The database is a collection of tables. Tables are like spreadsheets, storing data in rows and columns, related to whatever the structure of that table is for. For customers, it means email addresses, passwords, etc. For address books, it means all the address info for each customer. For orders, all the order details. For products, the details of each aspect of each product. And so on. You could look at a database as a multi-sheet spreadsheet, but way more optimized and efficient in how it automatically handles indexing and storage/retrieval.
Where do I find the database files?
A database is not stored in any files that are directly accessible to you as a storeowner. Instead, you access it via phpMyAdmin or similar tools, and query (request) data from the database according to what you wish to read from it. In the case of taking a backup. you’re exporting the entire database content into one great big file that can be used for offline storage, or restoring if needed. That’s the only way you will ever see the database as “a file”.
(Aside: Technically speaking, it does store everything in “files”, but they’re machine-code files, and meaningless to you unless you’re a SQL and Server guru with super-advanced abilities to understand 0s and 1s with your eyes closed.)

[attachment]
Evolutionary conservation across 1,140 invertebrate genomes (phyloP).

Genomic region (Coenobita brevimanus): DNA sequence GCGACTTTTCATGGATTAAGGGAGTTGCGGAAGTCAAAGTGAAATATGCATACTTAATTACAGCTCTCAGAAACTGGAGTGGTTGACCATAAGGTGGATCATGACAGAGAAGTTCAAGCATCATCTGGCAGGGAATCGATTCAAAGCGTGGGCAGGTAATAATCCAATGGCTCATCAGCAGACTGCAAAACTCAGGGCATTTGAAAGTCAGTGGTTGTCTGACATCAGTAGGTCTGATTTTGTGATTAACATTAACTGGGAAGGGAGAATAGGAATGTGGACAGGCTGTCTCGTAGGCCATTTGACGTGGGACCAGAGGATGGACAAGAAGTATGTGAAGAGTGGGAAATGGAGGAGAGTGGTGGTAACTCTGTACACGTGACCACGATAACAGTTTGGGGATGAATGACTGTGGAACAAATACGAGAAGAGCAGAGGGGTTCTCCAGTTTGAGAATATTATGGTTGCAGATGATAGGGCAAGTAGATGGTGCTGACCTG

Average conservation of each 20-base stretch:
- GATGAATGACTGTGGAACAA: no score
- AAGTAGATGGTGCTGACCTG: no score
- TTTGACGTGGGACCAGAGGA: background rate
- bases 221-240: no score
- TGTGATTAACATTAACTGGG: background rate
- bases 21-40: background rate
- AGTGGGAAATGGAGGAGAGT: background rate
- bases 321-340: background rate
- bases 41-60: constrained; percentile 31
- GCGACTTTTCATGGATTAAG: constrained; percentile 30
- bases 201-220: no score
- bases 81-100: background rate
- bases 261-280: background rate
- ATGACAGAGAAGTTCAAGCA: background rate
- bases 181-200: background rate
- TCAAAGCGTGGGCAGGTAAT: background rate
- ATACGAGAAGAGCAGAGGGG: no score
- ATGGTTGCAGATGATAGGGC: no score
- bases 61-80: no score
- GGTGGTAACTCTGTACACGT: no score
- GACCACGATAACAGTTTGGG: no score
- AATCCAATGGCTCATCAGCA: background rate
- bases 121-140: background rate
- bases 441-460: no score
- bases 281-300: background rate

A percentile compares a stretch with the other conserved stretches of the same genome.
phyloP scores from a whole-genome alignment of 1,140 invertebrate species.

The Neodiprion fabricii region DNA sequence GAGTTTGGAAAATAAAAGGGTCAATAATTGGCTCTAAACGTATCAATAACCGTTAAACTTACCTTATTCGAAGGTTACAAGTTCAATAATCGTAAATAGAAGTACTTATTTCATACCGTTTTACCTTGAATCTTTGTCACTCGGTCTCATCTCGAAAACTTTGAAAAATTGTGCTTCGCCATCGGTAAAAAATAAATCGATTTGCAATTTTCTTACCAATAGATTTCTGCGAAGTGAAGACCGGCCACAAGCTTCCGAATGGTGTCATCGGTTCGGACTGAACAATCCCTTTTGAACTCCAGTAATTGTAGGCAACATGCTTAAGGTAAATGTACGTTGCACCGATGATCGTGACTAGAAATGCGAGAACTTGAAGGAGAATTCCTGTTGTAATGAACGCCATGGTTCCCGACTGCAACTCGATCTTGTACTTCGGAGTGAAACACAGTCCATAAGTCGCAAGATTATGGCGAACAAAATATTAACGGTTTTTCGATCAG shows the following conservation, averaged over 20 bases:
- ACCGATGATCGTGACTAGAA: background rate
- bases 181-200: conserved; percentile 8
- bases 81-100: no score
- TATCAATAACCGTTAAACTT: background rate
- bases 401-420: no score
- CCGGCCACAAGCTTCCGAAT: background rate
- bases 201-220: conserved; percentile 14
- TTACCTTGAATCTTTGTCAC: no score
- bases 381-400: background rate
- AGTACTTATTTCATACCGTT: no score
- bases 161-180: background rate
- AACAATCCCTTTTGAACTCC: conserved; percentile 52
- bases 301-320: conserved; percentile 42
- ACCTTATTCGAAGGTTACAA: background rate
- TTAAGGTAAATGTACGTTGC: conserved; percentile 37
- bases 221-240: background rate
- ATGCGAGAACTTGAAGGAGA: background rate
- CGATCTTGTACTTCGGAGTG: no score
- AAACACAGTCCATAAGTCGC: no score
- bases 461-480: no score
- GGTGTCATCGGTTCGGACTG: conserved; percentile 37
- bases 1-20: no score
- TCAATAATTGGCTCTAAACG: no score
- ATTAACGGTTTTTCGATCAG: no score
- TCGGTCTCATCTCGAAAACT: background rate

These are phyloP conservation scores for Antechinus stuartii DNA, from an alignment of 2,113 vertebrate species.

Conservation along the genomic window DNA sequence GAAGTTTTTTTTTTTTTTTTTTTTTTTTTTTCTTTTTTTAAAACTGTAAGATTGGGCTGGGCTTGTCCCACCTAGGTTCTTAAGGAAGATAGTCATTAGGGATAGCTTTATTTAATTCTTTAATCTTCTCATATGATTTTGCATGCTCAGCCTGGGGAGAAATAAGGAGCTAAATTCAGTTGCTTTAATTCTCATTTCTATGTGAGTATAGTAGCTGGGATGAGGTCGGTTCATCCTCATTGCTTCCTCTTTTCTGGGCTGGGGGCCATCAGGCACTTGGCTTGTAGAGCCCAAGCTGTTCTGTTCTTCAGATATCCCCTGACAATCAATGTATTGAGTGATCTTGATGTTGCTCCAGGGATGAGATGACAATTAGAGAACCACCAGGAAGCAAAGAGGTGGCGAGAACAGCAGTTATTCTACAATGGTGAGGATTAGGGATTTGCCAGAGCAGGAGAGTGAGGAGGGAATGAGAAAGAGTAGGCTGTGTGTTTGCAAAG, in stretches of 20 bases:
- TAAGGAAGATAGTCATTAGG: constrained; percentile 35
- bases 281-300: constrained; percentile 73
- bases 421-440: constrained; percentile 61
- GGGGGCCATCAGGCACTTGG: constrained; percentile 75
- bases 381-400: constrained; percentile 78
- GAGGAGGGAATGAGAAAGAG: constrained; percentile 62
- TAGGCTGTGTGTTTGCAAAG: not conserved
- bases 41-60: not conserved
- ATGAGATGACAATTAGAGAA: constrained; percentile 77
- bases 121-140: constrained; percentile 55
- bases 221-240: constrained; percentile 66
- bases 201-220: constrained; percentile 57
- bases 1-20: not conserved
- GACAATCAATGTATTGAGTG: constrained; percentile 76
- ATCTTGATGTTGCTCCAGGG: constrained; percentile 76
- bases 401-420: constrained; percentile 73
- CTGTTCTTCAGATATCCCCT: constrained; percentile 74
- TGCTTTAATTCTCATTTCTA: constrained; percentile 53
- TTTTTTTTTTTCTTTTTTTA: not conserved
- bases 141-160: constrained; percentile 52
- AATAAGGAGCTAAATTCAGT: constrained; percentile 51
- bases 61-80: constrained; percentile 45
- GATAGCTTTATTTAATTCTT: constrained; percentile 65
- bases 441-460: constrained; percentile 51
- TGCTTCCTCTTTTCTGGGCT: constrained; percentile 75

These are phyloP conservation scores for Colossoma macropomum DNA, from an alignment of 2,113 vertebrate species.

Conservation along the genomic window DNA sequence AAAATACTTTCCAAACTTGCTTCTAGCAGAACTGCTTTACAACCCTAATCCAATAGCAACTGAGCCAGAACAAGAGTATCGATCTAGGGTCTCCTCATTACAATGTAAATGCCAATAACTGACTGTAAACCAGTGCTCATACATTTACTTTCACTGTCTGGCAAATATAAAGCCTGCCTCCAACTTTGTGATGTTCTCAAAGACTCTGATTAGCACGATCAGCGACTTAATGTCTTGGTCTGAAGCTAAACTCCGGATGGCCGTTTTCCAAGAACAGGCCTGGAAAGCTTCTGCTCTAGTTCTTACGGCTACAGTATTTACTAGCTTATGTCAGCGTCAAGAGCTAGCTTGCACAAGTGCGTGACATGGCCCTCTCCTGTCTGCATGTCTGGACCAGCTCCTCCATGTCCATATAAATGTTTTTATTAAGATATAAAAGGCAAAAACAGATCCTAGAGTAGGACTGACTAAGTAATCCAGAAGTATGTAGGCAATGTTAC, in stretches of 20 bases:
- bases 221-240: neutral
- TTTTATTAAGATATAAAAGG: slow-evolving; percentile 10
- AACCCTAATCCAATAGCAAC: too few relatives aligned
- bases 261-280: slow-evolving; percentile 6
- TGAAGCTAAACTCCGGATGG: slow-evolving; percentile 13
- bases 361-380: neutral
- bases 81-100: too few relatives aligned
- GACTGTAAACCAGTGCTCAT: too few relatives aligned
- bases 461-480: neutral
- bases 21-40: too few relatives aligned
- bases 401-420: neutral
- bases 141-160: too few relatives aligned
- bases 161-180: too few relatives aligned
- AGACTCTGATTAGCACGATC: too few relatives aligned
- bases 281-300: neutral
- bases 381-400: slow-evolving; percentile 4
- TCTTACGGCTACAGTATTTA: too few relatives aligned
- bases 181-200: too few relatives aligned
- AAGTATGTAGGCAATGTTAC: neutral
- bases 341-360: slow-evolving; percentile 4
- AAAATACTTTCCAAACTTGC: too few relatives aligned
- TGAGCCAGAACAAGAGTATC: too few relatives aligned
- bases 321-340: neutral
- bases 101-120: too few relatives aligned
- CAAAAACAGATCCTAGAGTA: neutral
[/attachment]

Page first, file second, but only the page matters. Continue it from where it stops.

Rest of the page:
How are databases connected to Zen Cart?
When installing Zen Cart, you tell Zen Cart which database to store its data in. Those details are stored in the configure.php files (usually by zc_install when you’re installing the site for the first time).
How many databases does Zen Cart use?
Generally speaking, a Zen Cart store only uses one database at a time.**
SO THAT MEANS YOU SHOULD NEVER RESTORE or IMPORT a different database into your live store’s database unless you’re absolutely certain that you wish to WIPE OUT the existing data!!!**
Some (ie: most “good”) hosting accounts allow multiple databases without additional fees. Some do not. In the case of servers where only one database is allowed but multiple Zen Cart stores are setup in the same hosting account for different domains/sites, Zen Cart supports the use of “table prefixes” to differentiate between stores sharing that database. It identifies the tables which it uses within that database by the
DB_PREFIX setting in your configure.php file.
So, you could have
store1_ as a prefix to all the table-names for that store, and
zen_ as a prefix to the tables for another store, and so on. That’s why the table-prefixes exist.
Some hosting companies have auto-installers that quickly dump a ZC site onto someone’s account. Instead of setting up multiple databases, those usually engage the
zen_ by default so they can keep the tables for the store separate from the tables they auto-install for a blog or a forum or a gallery or whatever. While this makes managing the database more difficult for the storeowner, it makes the hosting company’s auto-installer easier for them because it means they get to cheap-out on the resources you use.
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